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Clocks on Shelf

Donnelly, Kristin, Giovanni Compiani, and Ellen R. K. Evers, “Time periods feel longer when they span more boundaries: Evidence from the Lab and the Field,” in press at Journal of Marketing Research.

  • Einhorn New Investigator Award

On Time Perception


Seven experiments (total N = 3,585) and a large field dataset (N = 1,820,671) demonstrate that time periods of equal duration are not always perceived as equivalent. We find that periods feel longer when they span more time categories (e.g., hour, month). For example, periods like 1:45pm – 3:15pm and March 31st – April 6th (boundary-expanded) feel longer than, say, 1:15pm – 2:45pm and April 2nd – April 8th (boundary-compressed). Reflecting this, participants anticipated completing more work during boundary-expanded periods than equivalent boundary- compressed periods. This effect appears to result from the salience and placement of time boundaries. As a consequence, participants preferred scheduling pleasant activities for boundary- expanded and unpleasant activities for boundary-compressed periods. Moreover, participants were willing to pay more to avoid—and required more money to endure—a long wait when it was presented as boundary-expanded. Finally, data from over 1.8 million rideshare trips suggest that consumers are more likely to choose independent rides (e.g., UberX) when they are boundary-compressed when the alternative shared option (e.g., UberPool) is boundary-expanded. Together, our studies reveal that time periods feel longer when they span more boundaries, and that this phenomenon shapes consumers’ scheduling and purchasing decisions.

On Repeated Viewing


Reality is fleeting, and any moment can only be experienced once. Re-watching a video, on the other hand, allows people to observe the exact same moment in time repeatedly. We propose that people apply their understanding of repetition in the real world to the replay context, failing to fully distinguish behavior that they merely observe again (through video replay) from that behavior being performed again in the exact same way. Nine experiments (N = 9,580) support this idea across a broad assortment of stimuli that includes auditions, dances, commercials, and public speeches. We demonstrate that re-watching makes a videotaped behavior appear more rehearsed and less spontaneous, as if the actor in the replayed video were simply precisely repeating the same set of actions. We rule out alternate explanations including repetition increasing accuracy of judgments, mere exposure leading to a positivity bias, and experimenter demand effects. These findings build on an influential literature showing that incidental video features like perspective or slow motion can meaningfully change how people judge the action of the video. Video re-watching may inadvertently shape judgments in contexts ranging from mundane to consequential. To understand how a video is going to influence its viewer, one will need to consider not only its content, but also how often it is viewed.


Donnelly, Kristin, William Ryan, and Leif Nelson, “Once and Again: Repeated viewing affect judgments of spontaneity and preparation,” forthcoming at Psychological Science.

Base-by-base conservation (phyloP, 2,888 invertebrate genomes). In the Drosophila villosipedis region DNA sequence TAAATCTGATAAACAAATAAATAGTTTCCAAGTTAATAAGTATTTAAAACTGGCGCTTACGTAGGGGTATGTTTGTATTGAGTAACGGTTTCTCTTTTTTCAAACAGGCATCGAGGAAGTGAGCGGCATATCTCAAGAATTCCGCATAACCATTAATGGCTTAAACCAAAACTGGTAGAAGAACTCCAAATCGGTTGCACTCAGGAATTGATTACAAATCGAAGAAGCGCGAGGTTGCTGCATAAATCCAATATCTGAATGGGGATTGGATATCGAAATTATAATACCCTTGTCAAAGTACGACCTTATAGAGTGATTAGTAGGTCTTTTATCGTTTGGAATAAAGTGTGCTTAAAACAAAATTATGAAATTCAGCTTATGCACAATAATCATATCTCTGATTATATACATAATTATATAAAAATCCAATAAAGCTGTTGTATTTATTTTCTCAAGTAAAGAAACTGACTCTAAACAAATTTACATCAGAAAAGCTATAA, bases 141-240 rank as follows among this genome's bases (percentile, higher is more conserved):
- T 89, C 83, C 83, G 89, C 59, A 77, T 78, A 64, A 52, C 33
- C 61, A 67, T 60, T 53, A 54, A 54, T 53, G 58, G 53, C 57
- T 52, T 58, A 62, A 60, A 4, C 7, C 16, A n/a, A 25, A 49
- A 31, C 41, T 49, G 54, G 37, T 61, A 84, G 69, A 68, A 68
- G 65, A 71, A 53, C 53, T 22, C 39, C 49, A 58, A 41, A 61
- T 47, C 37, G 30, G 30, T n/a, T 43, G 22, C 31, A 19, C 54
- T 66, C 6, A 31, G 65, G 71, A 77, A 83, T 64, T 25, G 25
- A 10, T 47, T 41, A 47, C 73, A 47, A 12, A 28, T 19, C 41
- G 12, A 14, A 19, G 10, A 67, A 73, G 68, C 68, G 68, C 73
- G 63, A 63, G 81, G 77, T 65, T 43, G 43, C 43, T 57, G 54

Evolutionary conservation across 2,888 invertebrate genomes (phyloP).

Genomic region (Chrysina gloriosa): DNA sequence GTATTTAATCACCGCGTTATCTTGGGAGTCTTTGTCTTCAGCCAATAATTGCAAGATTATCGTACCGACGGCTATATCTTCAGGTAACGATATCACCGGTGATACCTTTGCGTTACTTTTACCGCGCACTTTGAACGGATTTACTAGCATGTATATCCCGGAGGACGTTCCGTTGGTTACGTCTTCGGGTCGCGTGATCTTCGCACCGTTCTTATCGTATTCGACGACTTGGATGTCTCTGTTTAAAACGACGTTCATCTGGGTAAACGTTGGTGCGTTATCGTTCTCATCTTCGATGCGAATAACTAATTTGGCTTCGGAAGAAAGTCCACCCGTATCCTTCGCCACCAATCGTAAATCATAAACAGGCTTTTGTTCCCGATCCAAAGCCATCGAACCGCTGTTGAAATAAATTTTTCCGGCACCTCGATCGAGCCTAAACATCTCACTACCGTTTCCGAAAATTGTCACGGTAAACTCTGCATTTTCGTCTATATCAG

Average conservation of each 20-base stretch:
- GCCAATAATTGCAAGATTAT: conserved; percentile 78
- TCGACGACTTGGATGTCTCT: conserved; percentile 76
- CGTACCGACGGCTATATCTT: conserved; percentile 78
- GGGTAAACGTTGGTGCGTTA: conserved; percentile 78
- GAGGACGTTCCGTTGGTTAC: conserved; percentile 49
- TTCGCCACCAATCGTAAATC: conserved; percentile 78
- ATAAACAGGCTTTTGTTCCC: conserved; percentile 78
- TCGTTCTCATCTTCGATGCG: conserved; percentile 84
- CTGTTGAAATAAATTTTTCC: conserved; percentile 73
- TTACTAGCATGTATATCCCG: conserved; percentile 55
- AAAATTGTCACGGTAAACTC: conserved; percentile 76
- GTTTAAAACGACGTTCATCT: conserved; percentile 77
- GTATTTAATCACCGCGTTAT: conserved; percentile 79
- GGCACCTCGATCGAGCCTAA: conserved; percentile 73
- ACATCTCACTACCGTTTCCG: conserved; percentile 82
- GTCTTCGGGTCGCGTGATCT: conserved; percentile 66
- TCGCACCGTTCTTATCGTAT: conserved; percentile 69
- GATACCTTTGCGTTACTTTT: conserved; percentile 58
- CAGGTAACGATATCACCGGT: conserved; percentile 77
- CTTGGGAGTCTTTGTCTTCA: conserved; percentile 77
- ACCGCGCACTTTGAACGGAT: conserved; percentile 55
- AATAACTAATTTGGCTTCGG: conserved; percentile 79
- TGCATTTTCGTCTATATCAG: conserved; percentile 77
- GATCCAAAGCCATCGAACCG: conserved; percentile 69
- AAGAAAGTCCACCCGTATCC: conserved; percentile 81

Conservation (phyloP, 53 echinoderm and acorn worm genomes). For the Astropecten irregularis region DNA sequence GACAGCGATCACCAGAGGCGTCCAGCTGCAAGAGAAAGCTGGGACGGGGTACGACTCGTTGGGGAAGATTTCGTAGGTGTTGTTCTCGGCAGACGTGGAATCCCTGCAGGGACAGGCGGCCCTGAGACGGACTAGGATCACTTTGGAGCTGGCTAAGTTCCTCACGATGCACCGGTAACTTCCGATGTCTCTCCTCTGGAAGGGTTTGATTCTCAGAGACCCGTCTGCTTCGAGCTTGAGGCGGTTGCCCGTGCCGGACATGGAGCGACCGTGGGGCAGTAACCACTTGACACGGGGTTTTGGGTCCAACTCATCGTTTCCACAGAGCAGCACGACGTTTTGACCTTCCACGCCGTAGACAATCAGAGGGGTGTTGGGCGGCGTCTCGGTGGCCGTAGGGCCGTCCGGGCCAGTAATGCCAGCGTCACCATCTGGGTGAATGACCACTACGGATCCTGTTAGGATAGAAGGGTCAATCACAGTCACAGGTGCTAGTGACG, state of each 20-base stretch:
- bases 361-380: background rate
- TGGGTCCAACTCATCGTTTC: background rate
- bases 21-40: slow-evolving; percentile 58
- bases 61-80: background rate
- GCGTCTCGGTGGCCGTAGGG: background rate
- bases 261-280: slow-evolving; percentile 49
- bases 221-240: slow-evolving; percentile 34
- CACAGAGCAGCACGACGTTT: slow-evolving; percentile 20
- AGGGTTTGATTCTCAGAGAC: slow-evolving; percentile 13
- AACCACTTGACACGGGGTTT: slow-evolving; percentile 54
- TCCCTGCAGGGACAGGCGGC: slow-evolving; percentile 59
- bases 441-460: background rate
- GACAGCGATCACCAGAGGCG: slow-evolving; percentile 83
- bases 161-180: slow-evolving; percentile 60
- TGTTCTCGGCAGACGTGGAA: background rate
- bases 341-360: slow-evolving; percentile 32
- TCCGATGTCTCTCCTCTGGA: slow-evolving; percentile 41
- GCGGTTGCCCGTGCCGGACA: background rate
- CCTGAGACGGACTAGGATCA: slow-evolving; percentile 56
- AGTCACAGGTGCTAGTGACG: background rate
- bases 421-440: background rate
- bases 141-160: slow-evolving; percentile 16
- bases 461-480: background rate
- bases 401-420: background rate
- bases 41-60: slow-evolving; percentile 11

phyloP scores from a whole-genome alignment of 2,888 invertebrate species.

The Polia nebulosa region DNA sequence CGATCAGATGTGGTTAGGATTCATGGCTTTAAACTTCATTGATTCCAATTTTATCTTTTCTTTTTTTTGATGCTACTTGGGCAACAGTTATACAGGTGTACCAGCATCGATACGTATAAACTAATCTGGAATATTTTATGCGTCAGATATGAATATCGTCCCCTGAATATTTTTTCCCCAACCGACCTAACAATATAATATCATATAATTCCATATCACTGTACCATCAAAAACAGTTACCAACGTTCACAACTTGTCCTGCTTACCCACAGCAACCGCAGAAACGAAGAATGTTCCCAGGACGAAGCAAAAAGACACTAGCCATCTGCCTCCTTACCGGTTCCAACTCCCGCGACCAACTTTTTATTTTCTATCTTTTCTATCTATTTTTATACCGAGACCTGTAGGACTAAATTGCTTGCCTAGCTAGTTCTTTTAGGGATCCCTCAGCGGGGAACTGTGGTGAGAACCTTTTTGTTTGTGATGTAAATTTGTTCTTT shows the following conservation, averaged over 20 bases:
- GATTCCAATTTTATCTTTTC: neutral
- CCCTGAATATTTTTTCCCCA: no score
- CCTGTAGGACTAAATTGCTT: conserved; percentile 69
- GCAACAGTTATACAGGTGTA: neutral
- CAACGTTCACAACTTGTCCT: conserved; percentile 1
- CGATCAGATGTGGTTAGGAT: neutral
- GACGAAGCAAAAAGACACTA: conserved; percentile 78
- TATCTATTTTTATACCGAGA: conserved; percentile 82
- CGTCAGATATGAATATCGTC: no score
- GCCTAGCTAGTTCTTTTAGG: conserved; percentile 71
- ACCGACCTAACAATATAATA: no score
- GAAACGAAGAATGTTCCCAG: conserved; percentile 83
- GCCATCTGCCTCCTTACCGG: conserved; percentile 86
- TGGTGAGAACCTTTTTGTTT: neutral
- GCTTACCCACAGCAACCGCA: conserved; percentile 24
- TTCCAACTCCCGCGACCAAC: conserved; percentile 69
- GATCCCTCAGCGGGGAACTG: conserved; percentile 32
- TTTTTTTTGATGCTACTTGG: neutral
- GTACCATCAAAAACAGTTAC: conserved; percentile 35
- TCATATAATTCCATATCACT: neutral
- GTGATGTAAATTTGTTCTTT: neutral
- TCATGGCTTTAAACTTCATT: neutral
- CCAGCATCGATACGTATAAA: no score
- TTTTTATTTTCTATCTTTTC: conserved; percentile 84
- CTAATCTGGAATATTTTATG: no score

Enamel Mugs

Perfecto, Hannah, Kristin Donnelly, and Clayton Critcher (2019), “Volume Estimation through Mental Simulation,” Psychological Science, 30, 80-91.

On Volume Perception


Although mental simulation underlies many day-to-day judgments, we identified a new domain influenced by simulation: volume estimation. Our simulation-informs-perception account proposes that people often estimate a container’s size by simulating filling it. First, this produces an orientation effect: The same container is judged larger when right side up than when upside down because of the greater ease of imagining filling an upright container. Second, we identified a cavern effect: Imagining pouring water through a narrow opening toward a relatively wide base produces a sense that the container is cavernous and large (compared with identically sized, wide-topped, narrow-based containers). By testing for and demonstrating the importance of simulation to these effects, we showed how complex perceptual judgments can be distorted by higher level cognitive influences even when they are necessarily informed by modularly processed perceptual input.

On Position Effects in Eyewitness Identification


As part of a criminal investigation, the police often administer a recognition memory task known as a photo lineup. A typical 6-person photo lineup consists of one suspect (who may or may not be guilty) and five physically similar foils (all known to be innocent). While they originally presented options simultaneously (i.e., all photos shown at once in a grid), approximately 30% of U.S. police departments have moved to using the sequential lineup procedure over the last 30 years. This raises an important question: Does appearing in certain positions make a suspect more or less likely to be identified? The results of two experiments (N = 10,449) found that eyewitnesses became less accurate as they moved through the lineup. An individual placed in the first position was more likely to be correctly classified (as either the suspect or a foil) than in the second, third, and so on; the decline appears linear in nature. Police departments should appreciate that sequential lineups may reduce the accuracy of eyewitness identification and could result in falsely imprisoning the innocent or the failing to capture the guilty.


Wilson, Brent, Kristin Donnelly, Nicholas Christenfeld, and John Wixted (2019), “Making Sense of Sequential Lineups: An Experimental and Theoretical Analysis of Position Effects,” Journal of Language and Memory, 104, 108-125. 

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